claim of "not (having) enough science" to tighten safety
standards for beryllium workers really means they were
halted by political pressure, according to evidence
produced Friday in a Jefferson County trial.
Some 55 people are suing beryllium producer Brush
Wellman Inc. of Cleveland, claiming it conspired with
the federal government to hide the dangers of the metal,
because it was needed to produce nuclear weapons. The
plaintiffs include Rocky Flats and Coors Porcelain
workers with chronic beryllium disease.
Plaintiffs' attorneys introduced documents in which
officials of the Occupational Health and Safety
Administration told General Accounting Office
investigators that they had been trying to tighten the
standard for exposure to beryllium since the 1970s. But
Brush Wellman, the departments of Energy and Defense and
the White House all pressured them to stop, the
OSHA gave up, saying publicly that science couldn't
prove beryllium was a carcinogen. But the OSHA officials
said that was a "smoke screen" and there was really
plenty of evidence.
"OSHA officials said typically the argument of 'not
enough science' is used when there are other political
agendas for stopping OSHA from promulgating
regulations," according to the GAO.
Plaintiffs previously presented evidence that Brush
Wellman threatened to halt production of beryllium if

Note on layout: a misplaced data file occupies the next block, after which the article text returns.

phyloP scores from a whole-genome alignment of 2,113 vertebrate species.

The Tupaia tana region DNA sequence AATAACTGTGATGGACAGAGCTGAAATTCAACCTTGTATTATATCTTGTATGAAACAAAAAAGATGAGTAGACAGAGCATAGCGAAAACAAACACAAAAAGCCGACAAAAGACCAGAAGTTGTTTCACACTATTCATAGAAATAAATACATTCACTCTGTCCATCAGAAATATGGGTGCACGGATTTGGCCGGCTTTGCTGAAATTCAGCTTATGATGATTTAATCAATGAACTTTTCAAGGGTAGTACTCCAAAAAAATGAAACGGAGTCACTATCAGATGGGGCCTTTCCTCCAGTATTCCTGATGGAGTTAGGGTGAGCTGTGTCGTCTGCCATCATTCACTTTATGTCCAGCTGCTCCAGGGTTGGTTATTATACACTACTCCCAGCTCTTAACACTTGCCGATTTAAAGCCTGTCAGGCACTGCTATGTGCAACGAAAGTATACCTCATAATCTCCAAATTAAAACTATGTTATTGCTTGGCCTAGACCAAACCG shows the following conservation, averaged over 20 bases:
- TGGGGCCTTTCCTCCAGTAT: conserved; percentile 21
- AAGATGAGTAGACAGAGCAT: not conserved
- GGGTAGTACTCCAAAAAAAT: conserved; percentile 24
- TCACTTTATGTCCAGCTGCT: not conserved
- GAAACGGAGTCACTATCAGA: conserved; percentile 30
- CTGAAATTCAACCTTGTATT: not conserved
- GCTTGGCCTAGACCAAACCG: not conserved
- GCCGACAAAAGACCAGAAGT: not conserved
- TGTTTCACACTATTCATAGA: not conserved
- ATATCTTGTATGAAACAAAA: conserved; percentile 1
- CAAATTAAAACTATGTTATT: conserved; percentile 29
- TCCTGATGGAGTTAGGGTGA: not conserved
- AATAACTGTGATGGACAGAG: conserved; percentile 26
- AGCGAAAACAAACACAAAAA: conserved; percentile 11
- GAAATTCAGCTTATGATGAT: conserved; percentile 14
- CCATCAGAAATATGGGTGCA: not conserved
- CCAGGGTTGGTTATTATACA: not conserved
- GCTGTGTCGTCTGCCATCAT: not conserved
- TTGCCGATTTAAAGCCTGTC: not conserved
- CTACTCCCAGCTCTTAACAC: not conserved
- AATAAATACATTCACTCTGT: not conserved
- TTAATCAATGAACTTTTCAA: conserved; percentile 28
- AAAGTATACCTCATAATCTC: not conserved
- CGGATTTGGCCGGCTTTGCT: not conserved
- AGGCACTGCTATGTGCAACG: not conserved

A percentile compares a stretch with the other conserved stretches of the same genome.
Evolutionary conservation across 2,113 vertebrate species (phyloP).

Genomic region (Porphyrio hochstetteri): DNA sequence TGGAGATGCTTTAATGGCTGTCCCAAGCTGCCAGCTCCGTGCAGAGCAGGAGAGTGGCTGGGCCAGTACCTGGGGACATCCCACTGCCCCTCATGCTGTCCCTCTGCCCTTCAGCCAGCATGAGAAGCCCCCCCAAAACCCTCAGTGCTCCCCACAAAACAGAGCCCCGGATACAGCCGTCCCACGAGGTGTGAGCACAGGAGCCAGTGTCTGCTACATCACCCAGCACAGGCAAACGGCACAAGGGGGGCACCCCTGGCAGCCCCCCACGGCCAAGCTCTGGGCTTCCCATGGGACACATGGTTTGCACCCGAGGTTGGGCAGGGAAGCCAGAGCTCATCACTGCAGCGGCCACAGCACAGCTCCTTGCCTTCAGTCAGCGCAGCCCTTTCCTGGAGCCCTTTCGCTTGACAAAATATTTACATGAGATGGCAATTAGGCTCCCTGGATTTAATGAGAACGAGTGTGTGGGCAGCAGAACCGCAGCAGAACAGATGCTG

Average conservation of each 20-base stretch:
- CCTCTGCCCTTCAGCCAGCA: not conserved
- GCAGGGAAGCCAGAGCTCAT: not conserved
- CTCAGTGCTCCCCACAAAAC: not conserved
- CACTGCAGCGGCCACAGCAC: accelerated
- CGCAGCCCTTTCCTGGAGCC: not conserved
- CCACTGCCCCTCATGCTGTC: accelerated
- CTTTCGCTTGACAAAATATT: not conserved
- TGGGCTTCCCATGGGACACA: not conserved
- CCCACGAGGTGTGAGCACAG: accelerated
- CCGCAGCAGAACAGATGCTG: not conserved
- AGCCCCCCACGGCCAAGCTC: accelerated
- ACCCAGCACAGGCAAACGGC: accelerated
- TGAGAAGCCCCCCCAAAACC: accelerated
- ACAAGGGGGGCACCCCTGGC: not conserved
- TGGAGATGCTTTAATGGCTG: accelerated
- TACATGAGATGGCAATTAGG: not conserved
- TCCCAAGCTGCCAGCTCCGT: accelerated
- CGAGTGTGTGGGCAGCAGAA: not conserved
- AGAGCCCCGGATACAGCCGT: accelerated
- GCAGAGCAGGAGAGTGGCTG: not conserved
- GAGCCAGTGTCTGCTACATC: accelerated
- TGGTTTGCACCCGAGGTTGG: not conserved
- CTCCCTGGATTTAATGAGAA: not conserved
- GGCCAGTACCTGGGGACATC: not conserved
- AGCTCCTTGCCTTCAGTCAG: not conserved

OSHA tightened the exposure standard.
Also Friday, beryllium disease specialist Dr. Lee
Newman of the National Jewish Medical and Research
Center testified Brush Wellman could have saved lives by
revealing all that it knew.
If Brush Wellman had admitted that it knew of cases
where victims had breathed less than than the legal
limit of 2 micrograms per cubic meter of air, "It would
have had a dramatic effect," he said.
Many of his own 200 patients would not have come down
with beryllium disease, "because it would have changed
the way we control exposure," he said.
Brush attorneys defended their client with evidence
that numerous scientists did publish papers casting
doubt on the exposure standard during the past 50 years.
But OSHA has still not changed the standard, despite
what Newman described as a consensus in the medical
community that 2 micrograms is far too high to protect
the people who are genetically disposed to the disease.